Thank you Stephen! Yes, indeed, we wouldn’t want the rest of Janet’s response to get lost for she leads us quite nicely into the discussion we promised: the mythic dimension of the film, and especially, Peter Isherwell.
Although often called the “anti-hero” of the film, Mark Rylance’s Peter Isherwell is a reprise of the same heroic character he played in Spielberg’s Ready Player One (2018), where he became James Halliday, the saintly high-tech billionaire who designed and owned the OASIS, the virtual space into which ordinary people could escape from their own, otherwise miserable socio-economic reality. Having already died at the beginning of the movie, James Halliday assumes its archetypal role as the god-head of this virtual universe. It is only in the virtuality of the OASIS that we can meet the genius billionaire the way we would meet God. As the figure of the Old Wise Man, Mark Rylance can freely take on the mythic garbs of James Halliday, the Supreme Wizard and master mind of the OASIS.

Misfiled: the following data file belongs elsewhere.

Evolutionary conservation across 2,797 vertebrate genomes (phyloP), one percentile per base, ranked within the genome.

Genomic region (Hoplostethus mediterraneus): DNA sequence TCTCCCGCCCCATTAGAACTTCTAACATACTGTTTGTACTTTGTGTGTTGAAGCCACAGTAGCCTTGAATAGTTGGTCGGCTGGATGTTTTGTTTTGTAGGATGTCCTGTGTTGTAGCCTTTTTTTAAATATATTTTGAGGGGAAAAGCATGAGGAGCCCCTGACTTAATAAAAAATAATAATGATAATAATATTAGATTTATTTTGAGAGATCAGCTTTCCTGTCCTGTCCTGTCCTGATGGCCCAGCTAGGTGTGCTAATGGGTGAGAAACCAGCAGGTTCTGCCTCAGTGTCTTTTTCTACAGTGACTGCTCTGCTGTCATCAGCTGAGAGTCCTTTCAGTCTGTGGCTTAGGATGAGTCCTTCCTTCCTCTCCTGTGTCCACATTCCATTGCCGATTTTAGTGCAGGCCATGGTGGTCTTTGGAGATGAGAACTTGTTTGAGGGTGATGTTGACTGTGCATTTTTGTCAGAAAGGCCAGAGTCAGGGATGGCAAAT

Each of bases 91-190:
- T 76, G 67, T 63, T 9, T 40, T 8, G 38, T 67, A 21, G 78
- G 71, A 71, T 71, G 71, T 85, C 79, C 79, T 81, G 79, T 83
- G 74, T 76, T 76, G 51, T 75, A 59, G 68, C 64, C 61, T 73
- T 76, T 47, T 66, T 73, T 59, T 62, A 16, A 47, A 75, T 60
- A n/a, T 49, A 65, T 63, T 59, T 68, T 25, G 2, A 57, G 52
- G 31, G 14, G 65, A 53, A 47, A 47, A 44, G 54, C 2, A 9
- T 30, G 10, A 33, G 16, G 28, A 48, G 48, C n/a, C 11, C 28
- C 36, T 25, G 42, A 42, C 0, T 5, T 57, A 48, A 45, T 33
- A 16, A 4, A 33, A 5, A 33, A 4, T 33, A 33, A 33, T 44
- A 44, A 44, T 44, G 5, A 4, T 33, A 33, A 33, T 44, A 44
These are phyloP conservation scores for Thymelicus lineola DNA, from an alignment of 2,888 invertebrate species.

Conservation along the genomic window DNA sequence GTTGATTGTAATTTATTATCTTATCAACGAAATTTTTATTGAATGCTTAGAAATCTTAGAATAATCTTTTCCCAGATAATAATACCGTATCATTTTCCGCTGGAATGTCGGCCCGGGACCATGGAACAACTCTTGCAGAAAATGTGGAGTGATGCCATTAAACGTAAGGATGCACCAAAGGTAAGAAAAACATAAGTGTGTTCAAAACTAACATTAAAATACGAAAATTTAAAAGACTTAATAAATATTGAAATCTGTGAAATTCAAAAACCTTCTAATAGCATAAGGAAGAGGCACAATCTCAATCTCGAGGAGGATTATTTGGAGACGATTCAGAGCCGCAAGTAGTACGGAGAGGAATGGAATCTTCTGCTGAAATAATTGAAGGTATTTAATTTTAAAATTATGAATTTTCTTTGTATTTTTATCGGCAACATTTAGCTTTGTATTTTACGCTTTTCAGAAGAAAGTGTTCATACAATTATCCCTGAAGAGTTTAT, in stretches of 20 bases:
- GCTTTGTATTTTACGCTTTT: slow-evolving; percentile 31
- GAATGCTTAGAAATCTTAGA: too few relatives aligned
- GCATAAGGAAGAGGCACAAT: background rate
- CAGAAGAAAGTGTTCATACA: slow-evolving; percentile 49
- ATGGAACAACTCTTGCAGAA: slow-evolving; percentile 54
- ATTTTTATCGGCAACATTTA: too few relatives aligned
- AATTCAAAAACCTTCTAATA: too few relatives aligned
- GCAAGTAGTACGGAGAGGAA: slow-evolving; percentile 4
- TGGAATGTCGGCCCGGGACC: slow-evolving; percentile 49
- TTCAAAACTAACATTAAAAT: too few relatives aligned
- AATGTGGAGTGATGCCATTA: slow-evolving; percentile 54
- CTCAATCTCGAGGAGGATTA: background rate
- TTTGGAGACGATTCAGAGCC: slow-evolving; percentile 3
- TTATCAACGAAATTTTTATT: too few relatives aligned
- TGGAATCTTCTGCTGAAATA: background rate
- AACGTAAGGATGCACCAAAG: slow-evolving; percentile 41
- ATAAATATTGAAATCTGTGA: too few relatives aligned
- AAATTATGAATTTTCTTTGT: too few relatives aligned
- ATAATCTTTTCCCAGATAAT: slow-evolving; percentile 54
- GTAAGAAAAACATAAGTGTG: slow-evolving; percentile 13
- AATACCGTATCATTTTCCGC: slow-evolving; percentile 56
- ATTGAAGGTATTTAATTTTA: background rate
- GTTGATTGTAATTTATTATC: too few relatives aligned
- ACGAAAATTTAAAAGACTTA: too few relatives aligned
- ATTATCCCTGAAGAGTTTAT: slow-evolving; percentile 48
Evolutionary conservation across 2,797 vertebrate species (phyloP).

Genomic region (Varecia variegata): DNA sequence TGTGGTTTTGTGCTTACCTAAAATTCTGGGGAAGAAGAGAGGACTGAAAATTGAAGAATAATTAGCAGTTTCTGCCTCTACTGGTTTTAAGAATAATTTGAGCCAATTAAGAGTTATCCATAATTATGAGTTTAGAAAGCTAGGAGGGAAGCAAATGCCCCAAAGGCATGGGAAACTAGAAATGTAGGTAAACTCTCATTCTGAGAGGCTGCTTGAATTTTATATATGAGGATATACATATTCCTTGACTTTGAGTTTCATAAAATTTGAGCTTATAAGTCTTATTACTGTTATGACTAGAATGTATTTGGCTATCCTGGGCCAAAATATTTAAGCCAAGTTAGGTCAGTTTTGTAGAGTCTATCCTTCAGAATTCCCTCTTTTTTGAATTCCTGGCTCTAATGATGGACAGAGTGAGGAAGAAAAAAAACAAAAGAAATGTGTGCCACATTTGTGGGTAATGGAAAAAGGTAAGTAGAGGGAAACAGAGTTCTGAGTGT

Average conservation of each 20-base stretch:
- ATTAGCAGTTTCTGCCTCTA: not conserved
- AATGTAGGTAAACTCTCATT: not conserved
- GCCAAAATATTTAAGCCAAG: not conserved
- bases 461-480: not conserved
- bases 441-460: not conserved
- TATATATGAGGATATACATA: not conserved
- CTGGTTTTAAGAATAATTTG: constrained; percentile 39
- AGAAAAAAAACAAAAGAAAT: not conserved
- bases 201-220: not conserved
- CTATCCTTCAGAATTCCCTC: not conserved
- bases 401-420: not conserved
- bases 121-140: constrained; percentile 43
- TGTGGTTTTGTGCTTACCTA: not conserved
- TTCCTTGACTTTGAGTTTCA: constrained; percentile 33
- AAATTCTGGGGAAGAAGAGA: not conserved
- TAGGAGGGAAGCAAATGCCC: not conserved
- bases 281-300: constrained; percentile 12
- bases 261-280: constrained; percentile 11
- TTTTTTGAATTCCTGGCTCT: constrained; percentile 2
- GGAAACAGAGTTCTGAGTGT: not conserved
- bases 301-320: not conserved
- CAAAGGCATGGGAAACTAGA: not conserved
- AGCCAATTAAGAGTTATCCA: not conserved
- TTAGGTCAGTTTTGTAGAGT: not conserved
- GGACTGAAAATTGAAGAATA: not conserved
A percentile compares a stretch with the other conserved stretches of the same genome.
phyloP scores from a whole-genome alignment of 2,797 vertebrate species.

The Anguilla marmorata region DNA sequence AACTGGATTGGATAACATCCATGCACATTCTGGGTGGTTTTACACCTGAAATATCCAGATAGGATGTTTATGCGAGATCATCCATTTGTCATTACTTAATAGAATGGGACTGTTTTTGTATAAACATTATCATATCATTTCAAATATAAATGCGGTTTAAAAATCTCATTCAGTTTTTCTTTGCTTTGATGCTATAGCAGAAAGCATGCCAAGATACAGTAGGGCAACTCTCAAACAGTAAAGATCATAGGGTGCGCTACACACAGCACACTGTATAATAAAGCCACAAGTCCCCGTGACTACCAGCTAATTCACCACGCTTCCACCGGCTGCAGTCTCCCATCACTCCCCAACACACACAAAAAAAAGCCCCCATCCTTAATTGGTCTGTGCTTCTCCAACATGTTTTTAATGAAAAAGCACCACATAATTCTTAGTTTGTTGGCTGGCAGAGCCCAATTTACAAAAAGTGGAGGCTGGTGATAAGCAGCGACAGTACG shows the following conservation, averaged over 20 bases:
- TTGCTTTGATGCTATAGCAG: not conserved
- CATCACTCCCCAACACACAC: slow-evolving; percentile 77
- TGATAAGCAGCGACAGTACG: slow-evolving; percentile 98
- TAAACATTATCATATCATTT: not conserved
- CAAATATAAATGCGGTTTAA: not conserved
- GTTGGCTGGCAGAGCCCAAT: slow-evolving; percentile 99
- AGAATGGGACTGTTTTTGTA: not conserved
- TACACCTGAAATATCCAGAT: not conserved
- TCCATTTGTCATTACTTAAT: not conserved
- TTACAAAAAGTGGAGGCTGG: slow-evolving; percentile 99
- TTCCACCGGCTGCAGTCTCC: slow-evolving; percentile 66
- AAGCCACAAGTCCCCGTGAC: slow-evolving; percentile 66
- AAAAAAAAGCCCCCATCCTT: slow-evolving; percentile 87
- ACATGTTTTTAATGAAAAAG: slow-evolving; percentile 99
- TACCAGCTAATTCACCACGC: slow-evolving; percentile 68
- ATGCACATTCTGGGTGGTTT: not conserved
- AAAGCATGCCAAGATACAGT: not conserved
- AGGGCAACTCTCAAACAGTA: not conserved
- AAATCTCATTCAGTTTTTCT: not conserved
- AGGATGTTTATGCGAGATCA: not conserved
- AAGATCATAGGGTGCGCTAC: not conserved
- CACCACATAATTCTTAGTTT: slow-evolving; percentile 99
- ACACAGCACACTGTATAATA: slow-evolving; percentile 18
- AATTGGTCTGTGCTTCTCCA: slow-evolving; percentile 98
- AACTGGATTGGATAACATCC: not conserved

In Ready Player One, the scene of the “First Key” in which the young hero of the film encounters James Halliday, makes clear that the billionaire figure stands in the symbolic place of God, calling itself the Anorak.
Although I didn’t want to get too side-tracked, this little excursion into Ready Player One with Mark Rylance not only helps us to grasp the archetypal dimension of Peter Isherwell as the God and hero of cultural capitalism, it also helps us understand the fundamental blasphemy committed by the film. I believe this is the real reason Don’t Look Up so incensed critics across the conservative-liberal spectrum. Where Ready Player One is a complete deification of the system as the old wise billionaire, justifying a succession of power to maintain a status quo, Don’t Look Up brings down this deified statue of the billionaire, with the pathos of true comedy, like so many statues of Christopher Columbus have come down.